were doing was good to my ears. I'm happy with it so far and will wait to see which
tracks grow on me most.
I've seen some comments around about the bit rate of the files. I've not confirmed
myself if it is CBR or VBR. I can't see any reason why it should be the former. Is
there any software or hardware in use that doesn't do VBR? It's going to give you slightly
better quality for a given file size. I'm fairly sure that the old BBC Beethoven downloads
were something like 128kb CBR, which is just silly, especially for classical music.
I accept that your average listener would not know what I am on about, but I think it
matters. They may have been brainwashed in the past that 128kb in some form was
'CD quality', but it isn't. Higher rates definitely sound better to me, but I would
struggle to tell a CD from anything over 200kb. As for recent claims that MP3 and other
lossy formats only contain 10% of the information, that's rubbish too. Most of what they
get rid of is what you can't hear.
There's a lot of rubbish talked about audio quality in general. A
recent Slashdot story
generated a lot of discussion of 'audiophile gadgets', from $7000 speaker cables to $500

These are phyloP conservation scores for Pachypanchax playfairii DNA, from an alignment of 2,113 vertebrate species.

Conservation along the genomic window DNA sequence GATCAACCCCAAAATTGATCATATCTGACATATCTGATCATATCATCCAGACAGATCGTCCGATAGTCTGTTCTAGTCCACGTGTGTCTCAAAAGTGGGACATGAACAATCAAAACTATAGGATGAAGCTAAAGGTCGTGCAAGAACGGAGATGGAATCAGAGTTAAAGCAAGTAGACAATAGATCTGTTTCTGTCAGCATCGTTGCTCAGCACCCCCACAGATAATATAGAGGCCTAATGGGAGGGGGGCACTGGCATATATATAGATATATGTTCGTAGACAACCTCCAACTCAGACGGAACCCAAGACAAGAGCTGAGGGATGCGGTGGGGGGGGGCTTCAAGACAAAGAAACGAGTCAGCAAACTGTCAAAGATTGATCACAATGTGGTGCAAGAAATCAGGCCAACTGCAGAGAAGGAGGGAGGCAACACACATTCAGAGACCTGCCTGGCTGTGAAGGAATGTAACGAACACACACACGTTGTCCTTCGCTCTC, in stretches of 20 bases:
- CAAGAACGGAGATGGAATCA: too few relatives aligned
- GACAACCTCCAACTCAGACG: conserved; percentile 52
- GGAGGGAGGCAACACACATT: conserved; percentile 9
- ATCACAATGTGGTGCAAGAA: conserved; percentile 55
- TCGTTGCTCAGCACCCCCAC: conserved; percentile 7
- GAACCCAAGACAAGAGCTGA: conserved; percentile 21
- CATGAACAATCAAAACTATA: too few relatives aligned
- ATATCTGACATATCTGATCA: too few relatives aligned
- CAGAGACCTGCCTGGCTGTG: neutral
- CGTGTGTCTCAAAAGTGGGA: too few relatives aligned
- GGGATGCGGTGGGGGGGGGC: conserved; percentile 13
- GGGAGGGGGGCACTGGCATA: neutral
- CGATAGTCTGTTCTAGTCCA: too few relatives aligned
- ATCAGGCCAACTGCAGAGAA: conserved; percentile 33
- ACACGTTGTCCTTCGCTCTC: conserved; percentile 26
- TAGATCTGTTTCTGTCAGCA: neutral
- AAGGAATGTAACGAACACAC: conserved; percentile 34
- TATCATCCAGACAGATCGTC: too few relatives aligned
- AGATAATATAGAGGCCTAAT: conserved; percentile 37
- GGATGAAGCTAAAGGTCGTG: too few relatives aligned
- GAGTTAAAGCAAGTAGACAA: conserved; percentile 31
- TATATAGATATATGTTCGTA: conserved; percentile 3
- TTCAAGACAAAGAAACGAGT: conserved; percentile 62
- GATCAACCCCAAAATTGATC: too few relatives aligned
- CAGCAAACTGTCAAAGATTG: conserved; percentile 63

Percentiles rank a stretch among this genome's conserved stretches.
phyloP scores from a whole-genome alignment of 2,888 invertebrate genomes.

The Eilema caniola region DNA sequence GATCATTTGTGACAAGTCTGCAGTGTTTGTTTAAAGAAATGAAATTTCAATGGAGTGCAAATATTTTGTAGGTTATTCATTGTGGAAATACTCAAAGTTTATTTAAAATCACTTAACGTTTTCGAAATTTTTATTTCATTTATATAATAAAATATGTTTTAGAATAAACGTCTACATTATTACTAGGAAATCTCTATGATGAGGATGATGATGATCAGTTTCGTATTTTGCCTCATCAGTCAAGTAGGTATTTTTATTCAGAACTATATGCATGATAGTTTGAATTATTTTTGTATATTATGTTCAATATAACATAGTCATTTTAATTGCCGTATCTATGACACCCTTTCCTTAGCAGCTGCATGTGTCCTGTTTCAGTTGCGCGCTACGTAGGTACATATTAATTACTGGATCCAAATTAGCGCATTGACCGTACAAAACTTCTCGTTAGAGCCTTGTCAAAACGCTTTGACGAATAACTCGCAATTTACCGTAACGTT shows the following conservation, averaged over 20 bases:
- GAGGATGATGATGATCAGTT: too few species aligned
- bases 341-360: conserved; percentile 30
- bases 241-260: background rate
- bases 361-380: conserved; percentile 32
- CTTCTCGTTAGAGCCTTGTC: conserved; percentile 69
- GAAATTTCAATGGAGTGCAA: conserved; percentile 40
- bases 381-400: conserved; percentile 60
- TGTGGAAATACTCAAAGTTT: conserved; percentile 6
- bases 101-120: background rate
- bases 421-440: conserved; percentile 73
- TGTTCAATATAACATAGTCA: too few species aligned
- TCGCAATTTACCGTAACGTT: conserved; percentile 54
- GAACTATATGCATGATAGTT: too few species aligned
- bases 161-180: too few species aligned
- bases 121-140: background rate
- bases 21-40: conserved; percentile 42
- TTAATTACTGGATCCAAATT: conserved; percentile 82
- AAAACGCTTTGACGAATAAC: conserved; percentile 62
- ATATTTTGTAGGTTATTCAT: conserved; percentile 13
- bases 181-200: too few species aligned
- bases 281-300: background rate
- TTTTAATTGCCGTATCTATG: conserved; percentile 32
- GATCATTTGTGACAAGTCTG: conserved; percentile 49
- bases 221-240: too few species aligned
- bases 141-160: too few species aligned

volume knobs, to magical digital clocks, to system upgrades over the phone?!?. Various
examples listed here. I'd love
to have a reasonable set-up to listen to my music on, but I'm not sure I could bring myself
to spend more than a few hundred on a CD player, amp and speakers, with some reasonable cables.
Still, I suppose it's not a crime to take peoples' money if it is given willingly.
Tue, 09 Oct 2007
I just had an email update about the Radiohead album
that I ordered. The download is available from tomorrow. I had concerns that it would be in
some locked-down format that I might not be able to play on Linux, but...
THE ALBUM WILL COME AS A 48.4MB ZIP FILE CONTAINING 10 X 160KBPS DRM FREE MP3s. (their caps)
Shame it's not Ogg Vorbis, but you can't have everything.
I expect it to be on the file-sharing networks withing seconds of being available. Personally
I wouldn't care if it had watermarking to identify who bought that copy. That sort of protection
does not infringe on my ability to listen to the music how and where I wish, but would identify
those breaching any restrictions on sharing.
I shall report further when I've had a chance to listen. It's LUG
Fri, 05 Oct 2007
A couple of weekends back Malc held a little
party at his country estate. Lots of music was made that included me doing some singing
and drumming. I was impressed by some great dancing and singing by